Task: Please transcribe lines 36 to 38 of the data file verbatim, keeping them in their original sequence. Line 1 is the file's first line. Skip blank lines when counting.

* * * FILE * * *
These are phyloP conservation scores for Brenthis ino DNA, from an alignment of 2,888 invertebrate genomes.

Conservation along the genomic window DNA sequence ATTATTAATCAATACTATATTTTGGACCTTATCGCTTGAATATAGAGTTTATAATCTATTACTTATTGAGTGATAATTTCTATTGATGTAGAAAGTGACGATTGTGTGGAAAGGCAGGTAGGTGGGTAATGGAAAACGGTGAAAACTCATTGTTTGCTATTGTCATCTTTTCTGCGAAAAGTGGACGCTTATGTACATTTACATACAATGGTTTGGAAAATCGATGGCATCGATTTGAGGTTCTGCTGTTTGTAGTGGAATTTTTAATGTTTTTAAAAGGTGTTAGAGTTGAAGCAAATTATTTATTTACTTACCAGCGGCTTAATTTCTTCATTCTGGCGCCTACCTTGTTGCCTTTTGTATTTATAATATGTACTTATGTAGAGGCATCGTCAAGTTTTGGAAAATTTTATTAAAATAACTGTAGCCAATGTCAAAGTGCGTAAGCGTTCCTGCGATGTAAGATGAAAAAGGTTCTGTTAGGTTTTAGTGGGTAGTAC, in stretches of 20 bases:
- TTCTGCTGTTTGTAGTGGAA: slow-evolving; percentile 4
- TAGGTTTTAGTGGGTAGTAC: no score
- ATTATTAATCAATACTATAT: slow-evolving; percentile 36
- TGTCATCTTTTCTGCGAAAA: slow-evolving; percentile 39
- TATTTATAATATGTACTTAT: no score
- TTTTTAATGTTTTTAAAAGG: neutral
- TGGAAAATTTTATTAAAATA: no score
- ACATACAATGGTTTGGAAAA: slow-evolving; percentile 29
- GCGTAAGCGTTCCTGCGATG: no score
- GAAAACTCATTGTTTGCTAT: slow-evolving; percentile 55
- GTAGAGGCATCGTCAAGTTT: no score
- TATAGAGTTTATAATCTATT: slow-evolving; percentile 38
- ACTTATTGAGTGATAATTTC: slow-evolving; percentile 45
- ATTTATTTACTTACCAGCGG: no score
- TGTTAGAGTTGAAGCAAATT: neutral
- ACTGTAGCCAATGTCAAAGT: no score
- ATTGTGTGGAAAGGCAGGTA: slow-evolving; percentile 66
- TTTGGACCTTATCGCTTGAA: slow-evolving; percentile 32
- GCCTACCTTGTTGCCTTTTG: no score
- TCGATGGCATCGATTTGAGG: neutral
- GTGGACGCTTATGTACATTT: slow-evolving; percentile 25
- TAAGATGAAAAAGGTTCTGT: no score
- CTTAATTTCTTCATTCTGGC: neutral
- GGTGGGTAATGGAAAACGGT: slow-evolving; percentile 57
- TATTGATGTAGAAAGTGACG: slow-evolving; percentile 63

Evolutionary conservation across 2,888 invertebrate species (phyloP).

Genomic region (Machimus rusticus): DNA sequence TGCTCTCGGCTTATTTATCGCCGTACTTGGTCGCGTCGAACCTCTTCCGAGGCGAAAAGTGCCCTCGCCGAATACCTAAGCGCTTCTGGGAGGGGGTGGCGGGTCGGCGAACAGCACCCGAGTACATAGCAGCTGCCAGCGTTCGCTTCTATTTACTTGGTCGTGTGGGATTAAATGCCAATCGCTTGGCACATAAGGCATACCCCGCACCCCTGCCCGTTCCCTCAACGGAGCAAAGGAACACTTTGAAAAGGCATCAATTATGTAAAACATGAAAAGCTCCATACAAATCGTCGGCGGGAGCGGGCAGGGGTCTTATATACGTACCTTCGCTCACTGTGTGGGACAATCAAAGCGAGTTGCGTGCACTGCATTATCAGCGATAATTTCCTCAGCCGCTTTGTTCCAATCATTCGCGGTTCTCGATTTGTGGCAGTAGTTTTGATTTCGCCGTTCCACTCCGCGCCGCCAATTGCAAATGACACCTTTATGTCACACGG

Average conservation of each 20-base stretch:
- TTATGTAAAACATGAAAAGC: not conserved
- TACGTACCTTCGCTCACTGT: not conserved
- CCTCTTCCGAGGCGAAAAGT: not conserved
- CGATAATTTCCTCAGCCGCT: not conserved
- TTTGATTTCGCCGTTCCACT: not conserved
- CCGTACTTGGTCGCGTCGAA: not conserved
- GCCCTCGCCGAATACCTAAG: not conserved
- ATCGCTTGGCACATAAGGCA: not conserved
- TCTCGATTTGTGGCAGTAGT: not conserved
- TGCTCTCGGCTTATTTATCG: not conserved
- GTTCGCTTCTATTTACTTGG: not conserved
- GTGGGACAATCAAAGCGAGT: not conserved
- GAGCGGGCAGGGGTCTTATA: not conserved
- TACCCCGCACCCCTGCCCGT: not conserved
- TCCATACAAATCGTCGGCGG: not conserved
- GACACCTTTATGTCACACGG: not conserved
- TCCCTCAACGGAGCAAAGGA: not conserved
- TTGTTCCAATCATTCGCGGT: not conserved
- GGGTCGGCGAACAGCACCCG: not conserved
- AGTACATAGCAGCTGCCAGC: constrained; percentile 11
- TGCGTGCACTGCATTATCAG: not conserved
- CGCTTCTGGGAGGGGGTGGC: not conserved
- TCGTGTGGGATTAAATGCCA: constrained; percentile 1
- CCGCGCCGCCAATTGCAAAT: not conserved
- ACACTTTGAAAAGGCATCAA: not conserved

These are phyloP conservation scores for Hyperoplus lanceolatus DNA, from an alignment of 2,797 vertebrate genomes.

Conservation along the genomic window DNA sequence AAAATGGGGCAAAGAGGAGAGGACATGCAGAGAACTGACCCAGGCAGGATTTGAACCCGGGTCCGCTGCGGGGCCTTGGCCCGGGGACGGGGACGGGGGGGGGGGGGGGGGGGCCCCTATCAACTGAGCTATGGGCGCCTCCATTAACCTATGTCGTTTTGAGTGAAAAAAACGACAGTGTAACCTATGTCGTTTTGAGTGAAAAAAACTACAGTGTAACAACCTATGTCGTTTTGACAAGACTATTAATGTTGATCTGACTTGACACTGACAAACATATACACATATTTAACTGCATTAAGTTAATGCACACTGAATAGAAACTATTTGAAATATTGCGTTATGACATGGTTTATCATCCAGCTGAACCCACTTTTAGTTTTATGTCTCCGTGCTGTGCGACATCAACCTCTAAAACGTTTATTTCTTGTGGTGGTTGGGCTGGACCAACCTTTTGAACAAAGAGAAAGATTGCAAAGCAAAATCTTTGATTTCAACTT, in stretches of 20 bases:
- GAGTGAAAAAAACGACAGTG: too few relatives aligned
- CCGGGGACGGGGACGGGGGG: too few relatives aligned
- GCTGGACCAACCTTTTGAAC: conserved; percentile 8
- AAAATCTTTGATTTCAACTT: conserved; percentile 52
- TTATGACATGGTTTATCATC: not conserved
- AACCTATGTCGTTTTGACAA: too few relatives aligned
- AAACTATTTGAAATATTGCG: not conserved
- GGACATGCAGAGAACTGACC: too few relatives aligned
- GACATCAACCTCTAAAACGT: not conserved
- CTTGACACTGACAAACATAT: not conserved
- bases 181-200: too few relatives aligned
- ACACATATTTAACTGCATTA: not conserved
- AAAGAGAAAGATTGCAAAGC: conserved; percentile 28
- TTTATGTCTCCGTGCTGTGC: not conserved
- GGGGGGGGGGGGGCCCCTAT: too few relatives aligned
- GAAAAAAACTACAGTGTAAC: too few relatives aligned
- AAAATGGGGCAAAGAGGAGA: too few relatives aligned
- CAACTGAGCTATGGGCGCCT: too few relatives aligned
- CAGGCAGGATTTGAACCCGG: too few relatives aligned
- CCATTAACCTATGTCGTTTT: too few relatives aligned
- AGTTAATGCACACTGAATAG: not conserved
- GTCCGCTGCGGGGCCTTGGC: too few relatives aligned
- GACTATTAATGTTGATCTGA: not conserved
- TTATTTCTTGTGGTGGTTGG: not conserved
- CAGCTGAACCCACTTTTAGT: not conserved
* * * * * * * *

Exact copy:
- CCGTACTTGGTCGCGTCGAA: not conserved
- GCCCTCGCCGAATACCTAAG: not conserved
- ATCGCTTGGCACATAAGGCA: not conserved